Italian History I: Prehistory to Magna Graecia

Celtic gold-plated bronze disc from Auvers-sur-Oise, Val-d'Oise, dated to early 4th century BC; on display at the Cabinet des Médailles of the Bibliothèque Nationale in Paris, Italian History I: Prehistory to Magna Graecia, Italy, Italy (Photo by Gun Powder Ma)
Celtic gold-plated bronze disc from Auvers-sur-Oise, Val-d'Oise, dated to early 4th century BC; on display at the Cabinet des Médailles of the Bibliothèque Nationale in Paris, Greek art in Italy (500 BC–300 BC), General

From prehistory to "Greater Greece"

Findings in caves around Isneria in the Abruzzi suggest that humans settled in Italy about a million years ago.

Neanderthal man made a brief appearance, and Cro-Magnon, who knew how to fish and domesticate animals, showed up about 18,000 years ago.

Magna Graecia, “Greater Greece,” describes Greek colonies established beginning in the 8C BC in Sicily and on the mainland from Apulia northwest to the Greek colony of Neapolis (Naples). The coastal land, never tilled, quickly turned out bumper crops. Abundant timber and wool production underpinned highly profitable trading. But these successful colonies fell to warring amongst themselves, and by the 4C BC Greece was a fading influence in southern Italy.

The best evidence of Magna Graecia exists in the temples at Paestum (in Campania); in those at Agrigento, Segesta, and Selinute (all in Sicily); and amid the artifacts at the archaeological museums of Paestum and Siracusa (both in Sicily) and Crotone and Reggio di Calabria (both in Calabria).

 
 

Prehistoric in Italy

Sights in Italy

A view of the Circo Massimo from the FAO headquarters

The top ancient sites and ruins in Italy

 

Topics in Italy

Cave paintings in Lascaux, dating back about 17,000 years (Photo by unknown)

The ancient Italians who taught the Romans a thing or two about art, architecture, and planning

 
Comparative Greek and Roman Orders, Greek Architecture, History of Architecture by Sir Banister Fletcher (1921), pg 160 (Photo Public Domain)

Ancient temples and theaters left by some of Italy's earliest advanced settlers

 

Greek architecture in Italy

Ancient in Italy

Sights in Italy

An arch from the Stadium of Domitian visible from the street (Via di Tor Sanguigna)

The top ancient sites and ruins in Italy

 

Topics in Italy

Celtic gold-plated bronze disc from Auvers-sur-Oise, Val-d'Oise, dated to early 4th century BC; on display at the Cabinet des Médailles of the Bibliothèque Nationale in Paris (Photo by Gun Powder Ma)

Greek colonies settled the Sicilian and Southern Italian coasts well before the Romans

 
Forum Romanum, Roman Architecture, from History of Architecture (Fletcher) pg 127 (Photo by Sir Banister Flight Fletcher)

The great Roman architectural innovations were the load-bearing arch and the use of concrete, brick, and stone

 

Where to find the best ancient Roman sculpture, mosaics, and frescoes in Italy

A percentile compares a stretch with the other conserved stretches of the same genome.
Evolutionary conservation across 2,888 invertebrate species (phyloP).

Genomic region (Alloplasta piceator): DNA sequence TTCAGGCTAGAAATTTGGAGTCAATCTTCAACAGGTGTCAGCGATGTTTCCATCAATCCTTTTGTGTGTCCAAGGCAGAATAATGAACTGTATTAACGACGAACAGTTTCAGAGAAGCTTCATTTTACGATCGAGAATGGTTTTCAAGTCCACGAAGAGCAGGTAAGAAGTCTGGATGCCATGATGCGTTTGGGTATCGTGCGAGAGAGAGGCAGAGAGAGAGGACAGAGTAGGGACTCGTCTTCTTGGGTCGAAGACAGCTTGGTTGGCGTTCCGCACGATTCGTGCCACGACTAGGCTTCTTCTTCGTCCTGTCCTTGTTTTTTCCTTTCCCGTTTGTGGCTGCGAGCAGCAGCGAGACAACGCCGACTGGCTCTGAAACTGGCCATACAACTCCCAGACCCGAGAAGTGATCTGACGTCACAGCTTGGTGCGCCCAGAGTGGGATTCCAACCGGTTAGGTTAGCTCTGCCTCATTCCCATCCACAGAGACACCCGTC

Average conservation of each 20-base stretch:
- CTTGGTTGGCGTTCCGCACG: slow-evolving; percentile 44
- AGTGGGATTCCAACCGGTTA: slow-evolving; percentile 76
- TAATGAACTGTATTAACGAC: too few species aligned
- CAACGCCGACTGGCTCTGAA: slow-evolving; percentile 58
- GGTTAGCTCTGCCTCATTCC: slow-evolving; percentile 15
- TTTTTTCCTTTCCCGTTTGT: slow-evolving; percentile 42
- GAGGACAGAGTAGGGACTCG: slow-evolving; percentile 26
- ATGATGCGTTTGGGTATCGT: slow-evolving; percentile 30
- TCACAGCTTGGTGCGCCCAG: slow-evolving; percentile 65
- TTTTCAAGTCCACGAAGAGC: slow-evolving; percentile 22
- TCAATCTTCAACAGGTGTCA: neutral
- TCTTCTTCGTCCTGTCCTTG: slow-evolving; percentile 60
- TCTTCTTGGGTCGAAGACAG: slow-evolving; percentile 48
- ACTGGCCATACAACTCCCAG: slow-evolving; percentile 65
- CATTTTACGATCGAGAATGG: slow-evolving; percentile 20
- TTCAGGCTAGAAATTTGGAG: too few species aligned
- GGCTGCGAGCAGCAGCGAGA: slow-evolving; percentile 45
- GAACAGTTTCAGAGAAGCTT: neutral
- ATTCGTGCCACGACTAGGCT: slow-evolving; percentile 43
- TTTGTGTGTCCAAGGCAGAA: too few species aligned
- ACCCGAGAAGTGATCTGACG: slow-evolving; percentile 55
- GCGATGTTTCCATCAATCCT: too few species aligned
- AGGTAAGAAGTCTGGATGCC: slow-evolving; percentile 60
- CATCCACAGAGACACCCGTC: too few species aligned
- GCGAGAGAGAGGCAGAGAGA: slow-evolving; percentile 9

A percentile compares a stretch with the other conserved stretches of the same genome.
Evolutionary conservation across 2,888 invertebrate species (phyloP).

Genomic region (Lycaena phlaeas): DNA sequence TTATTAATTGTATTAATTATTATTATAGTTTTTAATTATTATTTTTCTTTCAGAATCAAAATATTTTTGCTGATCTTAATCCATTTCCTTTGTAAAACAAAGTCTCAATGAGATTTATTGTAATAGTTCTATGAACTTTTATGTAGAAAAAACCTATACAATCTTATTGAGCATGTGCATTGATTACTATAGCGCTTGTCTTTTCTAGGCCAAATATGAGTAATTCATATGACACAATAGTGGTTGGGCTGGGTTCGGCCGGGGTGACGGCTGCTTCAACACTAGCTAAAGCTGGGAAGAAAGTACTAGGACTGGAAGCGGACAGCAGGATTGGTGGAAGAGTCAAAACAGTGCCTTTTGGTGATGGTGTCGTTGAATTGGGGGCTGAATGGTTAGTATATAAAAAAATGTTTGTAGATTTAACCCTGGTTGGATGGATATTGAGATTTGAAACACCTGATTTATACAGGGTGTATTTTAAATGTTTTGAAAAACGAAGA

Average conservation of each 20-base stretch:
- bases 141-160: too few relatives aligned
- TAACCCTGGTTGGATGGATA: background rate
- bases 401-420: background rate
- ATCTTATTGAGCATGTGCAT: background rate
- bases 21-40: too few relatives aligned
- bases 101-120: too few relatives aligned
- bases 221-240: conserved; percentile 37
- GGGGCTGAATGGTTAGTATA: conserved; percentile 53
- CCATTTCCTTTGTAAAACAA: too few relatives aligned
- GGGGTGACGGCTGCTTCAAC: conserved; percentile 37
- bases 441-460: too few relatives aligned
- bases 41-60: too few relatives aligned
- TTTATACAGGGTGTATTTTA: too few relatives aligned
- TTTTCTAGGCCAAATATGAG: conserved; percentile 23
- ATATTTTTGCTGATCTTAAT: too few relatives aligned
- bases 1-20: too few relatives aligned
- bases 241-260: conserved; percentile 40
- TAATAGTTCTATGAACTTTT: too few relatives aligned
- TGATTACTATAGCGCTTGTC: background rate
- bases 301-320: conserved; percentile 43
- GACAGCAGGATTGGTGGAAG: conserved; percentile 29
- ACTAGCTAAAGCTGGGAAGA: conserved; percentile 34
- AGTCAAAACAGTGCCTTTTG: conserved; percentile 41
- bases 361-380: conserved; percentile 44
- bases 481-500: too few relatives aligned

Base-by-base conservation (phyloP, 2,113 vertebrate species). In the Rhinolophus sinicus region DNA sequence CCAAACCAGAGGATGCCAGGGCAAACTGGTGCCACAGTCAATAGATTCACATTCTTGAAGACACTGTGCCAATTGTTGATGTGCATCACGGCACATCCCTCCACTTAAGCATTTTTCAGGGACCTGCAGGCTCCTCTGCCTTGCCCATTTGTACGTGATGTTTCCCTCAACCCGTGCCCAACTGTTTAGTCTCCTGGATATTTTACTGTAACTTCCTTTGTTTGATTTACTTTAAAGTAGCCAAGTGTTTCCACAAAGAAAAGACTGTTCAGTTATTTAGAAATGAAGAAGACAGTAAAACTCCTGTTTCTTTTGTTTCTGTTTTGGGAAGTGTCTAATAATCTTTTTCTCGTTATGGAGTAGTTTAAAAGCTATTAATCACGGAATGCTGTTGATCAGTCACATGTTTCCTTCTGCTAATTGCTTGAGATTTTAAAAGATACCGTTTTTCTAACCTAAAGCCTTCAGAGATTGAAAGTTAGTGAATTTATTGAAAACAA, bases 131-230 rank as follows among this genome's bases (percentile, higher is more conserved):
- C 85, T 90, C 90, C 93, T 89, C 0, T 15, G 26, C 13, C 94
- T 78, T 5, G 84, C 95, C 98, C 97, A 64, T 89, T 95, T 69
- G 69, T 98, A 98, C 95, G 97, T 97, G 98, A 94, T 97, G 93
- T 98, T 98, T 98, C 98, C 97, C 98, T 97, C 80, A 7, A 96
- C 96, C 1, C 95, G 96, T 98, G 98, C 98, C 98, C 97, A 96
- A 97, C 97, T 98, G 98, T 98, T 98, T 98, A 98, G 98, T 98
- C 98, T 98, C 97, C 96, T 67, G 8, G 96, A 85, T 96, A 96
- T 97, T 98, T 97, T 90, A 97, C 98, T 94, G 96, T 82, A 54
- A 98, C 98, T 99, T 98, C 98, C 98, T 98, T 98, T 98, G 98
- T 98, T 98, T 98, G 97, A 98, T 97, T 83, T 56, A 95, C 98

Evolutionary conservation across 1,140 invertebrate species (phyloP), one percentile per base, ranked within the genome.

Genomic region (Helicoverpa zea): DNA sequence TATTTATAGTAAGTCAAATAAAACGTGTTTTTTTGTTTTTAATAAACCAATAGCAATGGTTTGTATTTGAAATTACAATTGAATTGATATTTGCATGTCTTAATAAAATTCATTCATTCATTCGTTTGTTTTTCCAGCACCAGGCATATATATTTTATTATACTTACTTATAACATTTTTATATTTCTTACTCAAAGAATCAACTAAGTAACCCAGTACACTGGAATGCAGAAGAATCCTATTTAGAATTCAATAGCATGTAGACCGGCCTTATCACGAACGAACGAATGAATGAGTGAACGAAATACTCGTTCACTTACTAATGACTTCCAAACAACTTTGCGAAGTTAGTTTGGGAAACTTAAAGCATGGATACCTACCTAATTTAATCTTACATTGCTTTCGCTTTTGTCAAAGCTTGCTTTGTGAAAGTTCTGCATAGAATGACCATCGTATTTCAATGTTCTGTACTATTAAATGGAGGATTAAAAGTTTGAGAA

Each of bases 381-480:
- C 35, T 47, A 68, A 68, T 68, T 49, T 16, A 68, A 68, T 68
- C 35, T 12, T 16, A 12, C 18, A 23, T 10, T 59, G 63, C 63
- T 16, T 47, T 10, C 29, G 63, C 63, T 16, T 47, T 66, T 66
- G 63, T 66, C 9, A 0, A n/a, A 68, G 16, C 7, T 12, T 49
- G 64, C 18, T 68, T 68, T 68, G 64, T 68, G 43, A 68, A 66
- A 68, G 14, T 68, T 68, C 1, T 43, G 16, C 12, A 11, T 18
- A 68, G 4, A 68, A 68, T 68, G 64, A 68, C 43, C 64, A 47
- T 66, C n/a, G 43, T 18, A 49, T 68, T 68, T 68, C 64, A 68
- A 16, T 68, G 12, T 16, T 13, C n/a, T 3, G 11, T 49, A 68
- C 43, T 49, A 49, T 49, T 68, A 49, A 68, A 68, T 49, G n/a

The art of early Christians was Roman in style, but its themes were starting to explore the figures and motifs that would soon become familiar

 

More on Prehistoric

Second Temple of Hera, also called Temple of Neptune or Temple of Poseidon

The top ancient sites and ruins in Italy

 
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The castle as seen from the air (Photo by Zheng Yan)
Castello Sforzesco
Milan: Castello / Sempione

Milan's sprawling 15C castle is home to several excellent museums, of tapestries, archaeological artifacts, paintings by Bellini and Mantegna, and sculptures from medieval to neoclassical—including Michelangelo's final sculpture, the Rondanini Pietà

 
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Desenzano
Southern Lake Garda

The town anchoring Gardsa's SW corner is home to Northern Italy's best-=preserved ancient Roman villa

 
Cave paintings in Lascaux, dating back about 17,000 years (Photo by unknown)

The ancient Italians who taught the Romans a thing or two about art, architecture, and planning

 
Comparative Greek and Roman Orders, Greek Architecture, History of Architecture by Sir Banister Fletcher (1921), pg 160 (Photo Public Domain)

Ancient temples and theaters left by some of Italy's earliest advanced settlers

 
Tuscan Roots
Florence

From Prehistory to the Etruscans

 

More on Greek architecture

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The long, tunnel-like atrium of the Cave of the Cumean Sybil (Photo by Nik893)
Cuma
Cuma

Learn your ABC's about the myth-shrouded Cave of the Cumaean Sibyl at Cuma

 
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Second Temple of Hera, also called Temple of Neptune or Temple of Poseidon (Photo by Norbert Nagel)

Three Greek temples sprouting from the middle of mozzarella country

 
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The long, tunnel-like atrium of the Cave of the Cumean Sybil (Photo by Nik893)

The ancient keyhole-shaped tunnel to the cave of the fortuneteller

 
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The criptoportico archaeological excavations underneath San Lorenzo Maggiore (Photo by Sergioizzo)